Julie Henke of Strawberry Point sent her two children, ages 11 and 8, to Starmont’s intensive summer reading program this year. She has been impressed by the results.
“My son, in particular, was behind – one of the lowest in his class,” Henke said. “It really upset him. He would say that everyone was smarter than he was.
“Between the school year and this summer program, they were able to work one-on-one with him. They helped him find books that interest him. He reads now and enjoys it. He’s at grade-level proficiency today and he is one of the top in his class now. And his confidence level is high.”
Success experienced by Henke’s family is connected to strong collaboration among teachers, Klaus said.
“We are trying to get commonality in our instruction so that kids don’t come out of one classroom with one set of knowledge and another class comes out with a different set of knowledge,” Klaus said. “It is so important to have the base knowledge. That’s what K-through-3 reading is about – those foundational skills as per the Iowa Core.”
In the next two years, Starmont Elementary will continue to identify intervention programs that are both research-based and effective.
“We also are going to ensure that our summer school program is aligned with what happens in the school year,” Klaus said. “We are going to take a look at the amount of time spent on intensive reading – is that sufficient? Should we increase the length?”
The program is not without its challenges. One challenge is making sure all students who need the summer program are completing it. Klaus said there are various reasons why parents don’t enroll their children, including the perception there’s no room for schoolwork in the summer months.
Transportation is another challenge. The Starmont Community School District doesn’t have funding to run full bus service in the summer, so buses are dispatched to one gathering point in each of the district’s three towns – Arlington, Strawberry Point, and Lamont – to collect students.
“Often we have both parents working who simply cannot get their children to the individual pick-up sites,” she said.
Klaus sees her program as a work in progress, in which everything deserves a close look, including interventions, assessments, progress monitoring and curriculum.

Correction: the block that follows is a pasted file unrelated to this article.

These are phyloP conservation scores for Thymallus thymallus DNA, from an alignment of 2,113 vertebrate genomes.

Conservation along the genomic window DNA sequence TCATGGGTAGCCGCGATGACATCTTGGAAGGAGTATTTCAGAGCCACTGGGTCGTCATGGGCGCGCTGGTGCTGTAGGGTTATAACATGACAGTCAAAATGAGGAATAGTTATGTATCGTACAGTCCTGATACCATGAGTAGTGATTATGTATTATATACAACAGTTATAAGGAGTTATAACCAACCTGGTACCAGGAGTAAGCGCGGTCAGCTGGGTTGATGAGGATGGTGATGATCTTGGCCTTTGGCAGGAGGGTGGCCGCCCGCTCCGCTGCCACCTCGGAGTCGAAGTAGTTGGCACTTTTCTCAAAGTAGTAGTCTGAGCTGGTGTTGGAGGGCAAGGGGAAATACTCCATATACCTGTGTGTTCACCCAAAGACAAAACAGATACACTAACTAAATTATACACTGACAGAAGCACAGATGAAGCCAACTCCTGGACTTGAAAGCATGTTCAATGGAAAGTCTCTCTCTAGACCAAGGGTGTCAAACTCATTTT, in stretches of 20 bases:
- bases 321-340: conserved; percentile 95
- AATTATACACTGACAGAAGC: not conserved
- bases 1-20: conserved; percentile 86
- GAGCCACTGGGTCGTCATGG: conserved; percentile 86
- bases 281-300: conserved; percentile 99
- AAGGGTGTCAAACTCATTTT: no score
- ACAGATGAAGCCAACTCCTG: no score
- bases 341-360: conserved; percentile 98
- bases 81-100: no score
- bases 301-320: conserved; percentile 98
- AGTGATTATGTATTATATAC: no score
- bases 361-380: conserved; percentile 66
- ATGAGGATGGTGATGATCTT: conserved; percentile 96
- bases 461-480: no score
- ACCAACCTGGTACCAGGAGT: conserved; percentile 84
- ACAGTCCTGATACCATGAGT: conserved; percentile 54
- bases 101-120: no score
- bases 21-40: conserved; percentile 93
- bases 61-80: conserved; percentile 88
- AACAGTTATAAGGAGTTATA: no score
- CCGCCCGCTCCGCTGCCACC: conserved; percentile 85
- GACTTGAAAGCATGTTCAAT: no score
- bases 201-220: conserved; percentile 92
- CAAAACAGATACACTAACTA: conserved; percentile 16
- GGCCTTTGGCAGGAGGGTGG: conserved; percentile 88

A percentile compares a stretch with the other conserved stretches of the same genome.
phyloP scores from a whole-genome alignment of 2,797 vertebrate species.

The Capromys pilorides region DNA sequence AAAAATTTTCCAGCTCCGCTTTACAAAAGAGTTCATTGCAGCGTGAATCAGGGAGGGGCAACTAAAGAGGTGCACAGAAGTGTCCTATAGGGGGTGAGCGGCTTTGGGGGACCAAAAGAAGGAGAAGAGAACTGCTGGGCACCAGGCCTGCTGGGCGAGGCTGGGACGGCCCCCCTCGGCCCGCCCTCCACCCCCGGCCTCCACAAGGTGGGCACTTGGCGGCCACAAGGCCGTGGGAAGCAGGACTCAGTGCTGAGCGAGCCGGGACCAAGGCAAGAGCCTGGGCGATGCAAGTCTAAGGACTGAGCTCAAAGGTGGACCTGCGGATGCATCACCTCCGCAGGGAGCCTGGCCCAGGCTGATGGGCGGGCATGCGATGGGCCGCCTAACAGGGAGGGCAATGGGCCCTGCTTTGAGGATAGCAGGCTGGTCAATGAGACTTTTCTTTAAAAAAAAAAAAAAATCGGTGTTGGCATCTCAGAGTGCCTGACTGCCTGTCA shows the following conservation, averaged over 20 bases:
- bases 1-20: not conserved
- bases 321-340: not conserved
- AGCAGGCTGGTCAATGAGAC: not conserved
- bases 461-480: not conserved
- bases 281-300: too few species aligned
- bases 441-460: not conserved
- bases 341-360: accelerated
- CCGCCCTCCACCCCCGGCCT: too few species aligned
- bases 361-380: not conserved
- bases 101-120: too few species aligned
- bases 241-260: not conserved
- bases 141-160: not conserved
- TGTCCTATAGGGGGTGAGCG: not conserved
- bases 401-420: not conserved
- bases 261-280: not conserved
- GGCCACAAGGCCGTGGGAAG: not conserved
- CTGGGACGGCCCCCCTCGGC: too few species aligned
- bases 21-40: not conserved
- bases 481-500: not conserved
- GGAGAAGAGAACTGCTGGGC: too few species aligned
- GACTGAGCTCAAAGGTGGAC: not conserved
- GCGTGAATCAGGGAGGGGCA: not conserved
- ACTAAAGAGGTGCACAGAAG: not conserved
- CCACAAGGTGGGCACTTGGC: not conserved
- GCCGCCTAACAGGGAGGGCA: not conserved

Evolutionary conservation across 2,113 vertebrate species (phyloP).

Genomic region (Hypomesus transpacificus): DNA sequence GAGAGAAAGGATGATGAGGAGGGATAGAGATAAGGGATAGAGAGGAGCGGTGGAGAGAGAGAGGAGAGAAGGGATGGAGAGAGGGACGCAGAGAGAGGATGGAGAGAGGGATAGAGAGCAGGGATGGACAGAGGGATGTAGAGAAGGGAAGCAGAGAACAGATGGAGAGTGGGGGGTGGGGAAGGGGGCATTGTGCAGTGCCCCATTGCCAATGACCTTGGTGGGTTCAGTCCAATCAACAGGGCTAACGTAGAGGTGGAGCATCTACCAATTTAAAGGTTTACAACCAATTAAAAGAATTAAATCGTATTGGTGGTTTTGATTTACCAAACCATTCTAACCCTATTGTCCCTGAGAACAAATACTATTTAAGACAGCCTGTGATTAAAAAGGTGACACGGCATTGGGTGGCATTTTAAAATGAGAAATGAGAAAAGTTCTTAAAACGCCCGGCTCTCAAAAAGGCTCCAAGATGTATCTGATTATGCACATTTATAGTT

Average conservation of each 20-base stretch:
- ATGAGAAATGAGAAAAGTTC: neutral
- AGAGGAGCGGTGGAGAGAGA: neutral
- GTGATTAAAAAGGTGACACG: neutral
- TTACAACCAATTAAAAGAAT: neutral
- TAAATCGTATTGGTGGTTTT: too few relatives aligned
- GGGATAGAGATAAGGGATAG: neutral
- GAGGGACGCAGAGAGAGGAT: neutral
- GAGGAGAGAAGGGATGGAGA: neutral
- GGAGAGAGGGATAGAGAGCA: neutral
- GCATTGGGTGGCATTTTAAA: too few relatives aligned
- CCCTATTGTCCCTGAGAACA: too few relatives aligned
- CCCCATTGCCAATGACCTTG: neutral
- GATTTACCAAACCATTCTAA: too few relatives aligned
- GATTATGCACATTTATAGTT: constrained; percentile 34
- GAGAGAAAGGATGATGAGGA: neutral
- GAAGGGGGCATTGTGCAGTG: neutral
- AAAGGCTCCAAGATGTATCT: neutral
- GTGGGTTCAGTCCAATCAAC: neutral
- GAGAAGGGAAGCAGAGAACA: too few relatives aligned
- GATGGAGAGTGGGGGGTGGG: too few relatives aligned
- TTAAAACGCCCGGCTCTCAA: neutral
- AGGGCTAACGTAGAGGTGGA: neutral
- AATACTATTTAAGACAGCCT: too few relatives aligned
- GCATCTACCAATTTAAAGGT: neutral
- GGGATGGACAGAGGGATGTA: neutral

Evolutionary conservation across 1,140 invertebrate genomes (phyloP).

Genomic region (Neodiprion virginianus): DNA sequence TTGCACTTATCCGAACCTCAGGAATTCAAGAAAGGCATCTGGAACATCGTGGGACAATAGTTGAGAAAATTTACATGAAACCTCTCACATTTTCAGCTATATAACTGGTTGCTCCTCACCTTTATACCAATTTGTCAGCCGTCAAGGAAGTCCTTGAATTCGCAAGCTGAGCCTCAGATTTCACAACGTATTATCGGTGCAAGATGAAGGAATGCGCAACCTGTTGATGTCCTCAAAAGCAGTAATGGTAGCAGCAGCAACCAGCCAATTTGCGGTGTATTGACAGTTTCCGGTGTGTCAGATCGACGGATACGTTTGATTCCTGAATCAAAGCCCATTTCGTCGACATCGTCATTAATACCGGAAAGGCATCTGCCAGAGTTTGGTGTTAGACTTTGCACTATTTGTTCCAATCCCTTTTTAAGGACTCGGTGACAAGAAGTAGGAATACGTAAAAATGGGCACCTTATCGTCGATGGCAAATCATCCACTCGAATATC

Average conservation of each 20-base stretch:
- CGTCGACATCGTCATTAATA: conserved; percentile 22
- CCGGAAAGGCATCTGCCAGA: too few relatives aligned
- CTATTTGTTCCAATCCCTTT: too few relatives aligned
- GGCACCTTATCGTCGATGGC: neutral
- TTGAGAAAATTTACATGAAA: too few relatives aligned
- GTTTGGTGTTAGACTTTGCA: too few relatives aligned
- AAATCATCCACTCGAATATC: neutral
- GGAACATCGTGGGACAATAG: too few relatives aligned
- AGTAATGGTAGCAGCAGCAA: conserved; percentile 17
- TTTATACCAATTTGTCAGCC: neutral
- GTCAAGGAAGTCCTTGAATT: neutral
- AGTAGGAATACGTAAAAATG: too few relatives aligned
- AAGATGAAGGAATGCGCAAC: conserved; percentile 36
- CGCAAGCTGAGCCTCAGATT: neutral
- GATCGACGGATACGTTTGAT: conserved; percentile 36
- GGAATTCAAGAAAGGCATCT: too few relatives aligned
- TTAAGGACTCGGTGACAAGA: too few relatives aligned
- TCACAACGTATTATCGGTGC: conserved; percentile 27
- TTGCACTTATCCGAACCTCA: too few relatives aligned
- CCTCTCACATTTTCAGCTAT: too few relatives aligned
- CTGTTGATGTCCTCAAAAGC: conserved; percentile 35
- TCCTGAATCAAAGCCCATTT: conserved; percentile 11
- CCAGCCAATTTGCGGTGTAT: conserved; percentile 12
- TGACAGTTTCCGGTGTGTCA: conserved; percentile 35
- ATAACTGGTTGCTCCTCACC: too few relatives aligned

Starmont’s summer program is the culmination of several years of preparation. So if an Iowa school has not started putting together a solid plan for an intensive summer reading program, Klaus says the time is now.
“One of the things that is really important is that administrators need to understand the law,” she said. “And then they need to rely on the IRRC for understanding the ‘why’ of a summer program. If you truly understand the nature of a summer program, it will put you in a better position to create your own program.”
- Communicate to parents. Make sure your teachers are talking to parents during their conferences. Put information in the school and district newsletters. Try to attract interest from the local media. The early literacy progression law will affect students who were first-graders during the 2014-15 school year. Parents need to know now how it could affect their children. It needs to come from the school district, not just the state because of the relationship between local schools and the parents.
- Principals need to start planning now and getting familiar with the Iowa Reading Research Center.
- Questions that schools must ask: How long will they will offer the classes? What curriculum are they going to use? What interventions will be used? How will they conduct assessments? They need to think about transportation. They really need to be thinking about professional development for the teachers. The teachers cannot succeed without proper training.
- Administrators, teachers and parents need to review the IRRC website: www.iowareadingresearch.org